Natalie Solent

Politics, news, libertarianism, Science Fiction, religion, sewing. You got a problem, bud? I like sewing.

E-mail: nataliesolent-at-aol-dot-com (I assume it's OK to quote senders by name.)

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( 'Nother Solent is this blog's good twin. Same words, searchable archives, RSS feed. Provided by a benefactor, to whom thanks.
I also sometimes write for Samizdata and Biased BBC.)

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Tuesday, May 11, 2004
Some mild SATs paranoia. My daughter took her Key Stage 2 Writing Test today. (I was almost certain it was really called something posher than "writing test"; "literacy task graded functionality assessment" or something like that, but my husband says, woman, it's just a writing test.

Where was I? My blogging functionality self-assessment is dysfunctional owing to a mind/new Blogger interface adjustment timelag situation. Oh yes, I remember now: SATs.

The children were asked to write their opinion on a proposal to have the school day shifted earlier. Luckily for my daughter she had seen an item on the Children's BBC programme Newsround making the same proposal a few days ago and had sounded off about it then. This meant she had no trouble thinking of things to say in the test.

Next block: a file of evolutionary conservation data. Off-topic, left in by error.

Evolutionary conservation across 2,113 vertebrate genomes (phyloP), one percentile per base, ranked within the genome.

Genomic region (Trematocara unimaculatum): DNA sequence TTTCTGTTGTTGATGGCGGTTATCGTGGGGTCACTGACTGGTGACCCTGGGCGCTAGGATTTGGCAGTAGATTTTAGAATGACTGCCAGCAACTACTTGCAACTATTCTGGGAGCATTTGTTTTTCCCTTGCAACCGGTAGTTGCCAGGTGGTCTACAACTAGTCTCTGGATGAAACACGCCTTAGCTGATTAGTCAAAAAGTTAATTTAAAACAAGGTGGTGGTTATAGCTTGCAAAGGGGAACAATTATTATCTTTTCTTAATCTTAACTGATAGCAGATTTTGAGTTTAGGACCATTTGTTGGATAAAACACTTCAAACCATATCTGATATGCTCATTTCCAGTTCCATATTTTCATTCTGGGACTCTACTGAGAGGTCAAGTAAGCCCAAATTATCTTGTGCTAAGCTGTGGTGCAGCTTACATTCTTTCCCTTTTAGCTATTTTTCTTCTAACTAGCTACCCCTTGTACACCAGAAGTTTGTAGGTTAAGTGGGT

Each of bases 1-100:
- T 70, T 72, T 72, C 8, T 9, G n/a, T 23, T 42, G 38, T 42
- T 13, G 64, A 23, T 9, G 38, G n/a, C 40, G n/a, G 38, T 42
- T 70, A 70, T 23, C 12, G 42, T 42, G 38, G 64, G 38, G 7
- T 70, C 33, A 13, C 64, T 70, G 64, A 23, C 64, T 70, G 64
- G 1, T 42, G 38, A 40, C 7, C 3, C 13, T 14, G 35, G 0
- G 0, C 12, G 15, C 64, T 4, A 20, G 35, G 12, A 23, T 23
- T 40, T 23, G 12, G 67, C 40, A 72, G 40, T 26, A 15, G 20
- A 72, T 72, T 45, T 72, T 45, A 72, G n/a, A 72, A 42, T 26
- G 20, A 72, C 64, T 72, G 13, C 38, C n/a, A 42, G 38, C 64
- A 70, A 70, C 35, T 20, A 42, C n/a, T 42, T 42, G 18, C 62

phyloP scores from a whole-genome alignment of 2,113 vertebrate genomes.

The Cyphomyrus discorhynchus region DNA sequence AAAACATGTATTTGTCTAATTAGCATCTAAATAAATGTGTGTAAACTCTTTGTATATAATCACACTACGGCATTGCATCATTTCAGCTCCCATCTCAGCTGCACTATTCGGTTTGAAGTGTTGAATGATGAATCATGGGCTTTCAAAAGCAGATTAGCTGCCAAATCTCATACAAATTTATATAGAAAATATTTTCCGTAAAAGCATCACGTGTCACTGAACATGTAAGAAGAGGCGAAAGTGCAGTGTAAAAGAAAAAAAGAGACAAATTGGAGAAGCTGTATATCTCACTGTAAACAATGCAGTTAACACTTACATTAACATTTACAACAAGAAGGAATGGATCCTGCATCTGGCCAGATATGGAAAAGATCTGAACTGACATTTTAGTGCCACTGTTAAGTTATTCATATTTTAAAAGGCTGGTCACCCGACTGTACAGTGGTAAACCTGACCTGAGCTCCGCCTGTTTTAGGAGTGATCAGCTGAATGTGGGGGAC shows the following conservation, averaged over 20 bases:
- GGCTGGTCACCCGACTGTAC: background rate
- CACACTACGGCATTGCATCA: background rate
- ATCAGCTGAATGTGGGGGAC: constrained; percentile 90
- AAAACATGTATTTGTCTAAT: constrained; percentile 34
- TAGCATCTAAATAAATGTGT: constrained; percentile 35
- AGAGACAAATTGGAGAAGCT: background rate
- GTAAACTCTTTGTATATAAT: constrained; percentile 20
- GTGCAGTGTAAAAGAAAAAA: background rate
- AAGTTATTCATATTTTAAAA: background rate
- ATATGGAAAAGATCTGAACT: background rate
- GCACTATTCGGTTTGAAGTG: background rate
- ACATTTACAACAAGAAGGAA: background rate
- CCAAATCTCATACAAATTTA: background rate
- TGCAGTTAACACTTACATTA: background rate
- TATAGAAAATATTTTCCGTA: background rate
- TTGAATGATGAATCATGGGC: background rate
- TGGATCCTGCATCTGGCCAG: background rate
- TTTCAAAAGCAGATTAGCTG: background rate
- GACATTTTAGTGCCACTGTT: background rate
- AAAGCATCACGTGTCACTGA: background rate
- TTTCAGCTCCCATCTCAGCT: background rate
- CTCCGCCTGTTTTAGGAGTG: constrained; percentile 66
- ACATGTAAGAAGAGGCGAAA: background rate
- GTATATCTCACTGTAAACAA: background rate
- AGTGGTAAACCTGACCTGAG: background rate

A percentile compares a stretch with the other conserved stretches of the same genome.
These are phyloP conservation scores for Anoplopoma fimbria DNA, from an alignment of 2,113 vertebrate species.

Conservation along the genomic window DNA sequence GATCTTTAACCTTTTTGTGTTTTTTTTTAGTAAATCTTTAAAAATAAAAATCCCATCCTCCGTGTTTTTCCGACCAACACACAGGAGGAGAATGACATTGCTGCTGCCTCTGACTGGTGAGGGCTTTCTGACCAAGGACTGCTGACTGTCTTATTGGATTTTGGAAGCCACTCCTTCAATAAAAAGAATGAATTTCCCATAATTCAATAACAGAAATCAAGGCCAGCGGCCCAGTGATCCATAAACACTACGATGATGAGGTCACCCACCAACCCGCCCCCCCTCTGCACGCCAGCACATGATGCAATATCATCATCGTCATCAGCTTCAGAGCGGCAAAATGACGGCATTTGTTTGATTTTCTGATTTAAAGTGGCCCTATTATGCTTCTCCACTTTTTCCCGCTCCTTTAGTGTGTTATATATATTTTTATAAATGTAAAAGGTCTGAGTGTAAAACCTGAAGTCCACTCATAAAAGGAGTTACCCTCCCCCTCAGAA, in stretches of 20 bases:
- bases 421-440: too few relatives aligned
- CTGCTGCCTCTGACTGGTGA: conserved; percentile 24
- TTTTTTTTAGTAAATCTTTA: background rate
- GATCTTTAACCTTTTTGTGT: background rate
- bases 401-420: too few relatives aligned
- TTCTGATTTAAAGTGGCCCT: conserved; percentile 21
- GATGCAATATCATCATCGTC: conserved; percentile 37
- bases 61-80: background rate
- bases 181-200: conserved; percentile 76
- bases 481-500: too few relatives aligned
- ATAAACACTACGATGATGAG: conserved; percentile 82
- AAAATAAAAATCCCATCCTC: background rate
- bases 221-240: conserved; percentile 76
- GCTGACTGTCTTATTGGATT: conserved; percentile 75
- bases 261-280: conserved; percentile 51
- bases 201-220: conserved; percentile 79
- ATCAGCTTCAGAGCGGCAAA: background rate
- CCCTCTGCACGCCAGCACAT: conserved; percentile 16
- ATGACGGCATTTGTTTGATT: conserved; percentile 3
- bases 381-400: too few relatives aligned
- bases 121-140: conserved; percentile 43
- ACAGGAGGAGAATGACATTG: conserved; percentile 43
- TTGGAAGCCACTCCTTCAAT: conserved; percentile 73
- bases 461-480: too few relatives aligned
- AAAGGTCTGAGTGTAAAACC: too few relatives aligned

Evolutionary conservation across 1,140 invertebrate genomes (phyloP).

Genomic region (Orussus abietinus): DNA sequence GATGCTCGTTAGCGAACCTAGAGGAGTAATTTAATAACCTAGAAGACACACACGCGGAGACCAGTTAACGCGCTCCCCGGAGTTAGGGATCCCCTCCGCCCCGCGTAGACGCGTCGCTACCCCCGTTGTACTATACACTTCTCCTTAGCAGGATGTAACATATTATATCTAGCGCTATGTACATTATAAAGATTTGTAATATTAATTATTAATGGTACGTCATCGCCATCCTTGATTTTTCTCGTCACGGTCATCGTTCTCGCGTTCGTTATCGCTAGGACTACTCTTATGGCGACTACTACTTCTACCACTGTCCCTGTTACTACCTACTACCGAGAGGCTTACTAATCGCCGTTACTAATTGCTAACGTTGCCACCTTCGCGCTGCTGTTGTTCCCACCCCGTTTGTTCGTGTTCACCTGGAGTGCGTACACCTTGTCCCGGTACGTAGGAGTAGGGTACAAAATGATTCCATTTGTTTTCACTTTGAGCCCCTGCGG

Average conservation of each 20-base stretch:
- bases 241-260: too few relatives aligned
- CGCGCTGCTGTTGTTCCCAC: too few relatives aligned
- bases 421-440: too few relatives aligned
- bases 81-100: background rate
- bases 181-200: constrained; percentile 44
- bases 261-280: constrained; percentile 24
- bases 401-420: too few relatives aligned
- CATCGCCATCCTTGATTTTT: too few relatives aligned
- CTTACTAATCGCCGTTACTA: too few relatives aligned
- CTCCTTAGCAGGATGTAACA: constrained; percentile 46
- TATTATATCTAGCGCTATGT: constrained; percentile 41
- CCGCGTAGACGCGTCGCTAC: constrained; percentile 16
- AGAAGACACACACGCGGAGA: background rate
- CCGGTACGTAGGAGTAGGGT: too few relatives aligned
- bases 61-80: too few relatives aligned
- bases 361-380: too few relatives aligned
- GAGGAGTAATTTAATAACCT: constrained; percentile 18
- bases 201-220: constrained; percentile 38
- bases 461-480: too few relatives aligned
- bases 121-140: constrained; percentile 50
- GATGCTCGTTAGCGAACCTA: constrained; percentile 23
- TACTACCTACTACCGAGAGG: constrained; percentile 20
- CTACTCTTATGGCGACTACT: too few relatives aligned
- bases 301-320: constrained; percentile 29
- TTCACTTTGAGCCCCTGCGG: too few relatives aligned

However she has advanced a theory about why this topic was chosen which at first I pooh-poohed in the way of a parent ever anxious to portray the world as full of Nice People (remind me - why do we do that again?) but which has begun to seem more believable as the hour grows later. It is this: the government are using the SAT test as the world's biggest unpaid focus group. She didn't put it quite like that, but you get the idea. And you know... it begins to add up. Consider:

  • The Newsround item was placed as a primer.
  • This would be a chance to take a snapshot of the opinions of an enormous sample - all the eleven year olds in Britain bar the small proportion at private schools.
  • The sample, or rather cohort, already has the right profile of social class and so on.
  • It surely wouldn't be hard to somehow get the markers to tick a box stating whether each kid was for or against, even though one assumes that a well-argued case for either side would get equal marks.

The main arguments that I put to my daughter against her theory were, "Why should they bother for such an unimportant issue?" and "Why bother with eleven year olds who are years away from being able to vote?" - but now as she sleeps I've come up with the answer to both: it's a trial run.

So if she's right we should expect to see future public examinations for near voting-age students asking questions about Europe or Iraq.

Incidentally, my campaign to convince my daughter of near-universal worldwide benevolence does not seem to have worked.